Credit rating agency Equifax has received the maximum possible fine of £500,000 for a data breach affecting up to 15m Brits.
UK data protection regulator the Information Commissioner’s Office (ICO) said the penalty reflected its opinion that the US giant “has no excuse” for failing to follow its own internal policies and the law, with its own mistakes responsible for the data leak.
It broke five of eight data protection rules set out in the 1998 Data Protection Act when it failed to fix a flaw in its own infrastructure, despite a software update that would have fixed it being available.
ICO investigators found significant problems with data retention, IT system patching, and audit procedures.
It still failed to fix the issue after the Department of Homeland Security warned it about the vulnerability in March 2017, leading to 145m people’s personal details being stolen by hackers bteween May and July last year.
Information Commissioner Elizabeth Denham said: “The loss of personal information, particularly where there is the potential for financial fraud, is not only upsetting to customers, it undermines consumer trust in digital commerce.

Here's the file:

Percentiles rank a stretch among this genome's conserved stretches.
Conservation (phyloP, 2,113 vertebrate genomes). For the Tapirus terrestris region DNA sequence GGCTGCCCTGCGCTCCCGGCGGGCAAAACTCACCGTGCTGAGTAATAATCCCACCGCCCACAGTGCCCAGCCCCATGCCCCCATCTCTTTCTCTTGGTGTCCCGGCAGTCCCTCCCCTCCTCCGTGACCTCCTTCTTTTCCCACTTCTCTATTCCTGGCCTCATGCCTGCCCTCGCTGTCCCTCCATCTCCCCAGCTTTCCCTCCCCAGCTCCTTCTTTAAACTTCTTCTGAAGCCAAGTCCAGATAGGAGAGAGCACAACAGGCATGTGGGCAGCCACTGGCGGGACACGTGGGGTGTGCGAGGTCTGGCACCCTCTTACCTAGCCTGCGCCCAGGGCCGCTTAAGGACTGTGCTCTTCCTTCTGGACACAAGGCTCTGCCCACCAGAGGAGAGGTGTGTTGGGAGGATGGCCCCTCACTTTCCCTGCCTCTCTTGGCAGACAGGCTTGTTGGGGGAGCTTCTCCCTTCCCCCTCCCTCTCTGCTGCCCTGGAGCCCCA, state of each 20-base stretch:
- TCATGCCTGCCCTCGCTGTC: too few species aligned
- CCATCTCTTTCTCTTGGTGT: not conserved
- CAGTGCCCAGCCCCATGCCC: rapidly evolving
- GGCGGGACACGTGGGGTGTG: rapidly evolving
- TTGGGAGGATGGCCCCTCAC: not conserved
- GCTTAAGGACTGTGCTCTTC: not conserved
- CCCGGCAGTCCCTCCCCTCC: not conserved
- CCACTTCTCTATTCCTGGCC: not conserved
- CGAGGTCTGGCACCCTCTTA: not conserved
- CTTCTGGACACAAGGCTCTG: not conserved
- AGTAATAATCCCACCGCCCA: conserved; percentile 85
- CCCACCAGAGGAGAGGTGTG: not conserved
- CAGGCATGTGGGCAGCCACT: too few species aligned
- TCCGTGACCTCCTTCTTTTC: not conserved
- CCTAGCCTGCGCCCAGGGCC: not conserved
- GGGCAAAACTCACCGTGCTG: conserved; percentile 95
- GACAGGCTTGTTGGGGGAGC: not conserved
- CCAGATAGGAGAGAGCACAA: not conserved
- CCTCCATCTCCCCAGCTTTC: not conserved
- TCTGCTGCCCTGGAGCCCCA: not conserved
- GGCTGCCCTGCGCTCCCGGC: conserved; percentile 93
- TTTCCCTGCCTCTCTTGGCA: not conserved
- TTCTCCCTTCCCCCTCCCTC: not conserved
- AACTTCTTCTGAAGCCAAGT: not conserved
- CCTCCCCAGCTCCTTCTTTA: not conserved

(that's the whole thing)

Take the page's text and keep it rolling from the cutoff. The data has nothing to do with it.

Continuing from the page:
“This is compounded when the company is a global firm whose business relies on personal data.
“We are determined to look after UK citizens’ information wherever it is held. Equifax has received the highest fine possible under the 1998 legislation because of the number of victims, the type of data at risk and because it has no excuse for failing to adhere to its own policies and controls as well as the law.”
Were the data breach to have happened under new UK legislation, the highest fine Equifax could have incurred would be up to £17m.
An Equifax UK spokesperson said the firm was “disappointed” by the fine, saying it has since implemented measures to prevent such an incident happening again.
“The criminal cyberattack against our US parent company last year was a pivotal moment for our company. We apologise again to any consumers who were put at risk,” they added.
“Data security and combating criminal digital activity is an ongoing battle for all organisations that requires continued innovation and attention. We have acted and continue to act to make things right for consumers. They will always be our priority.”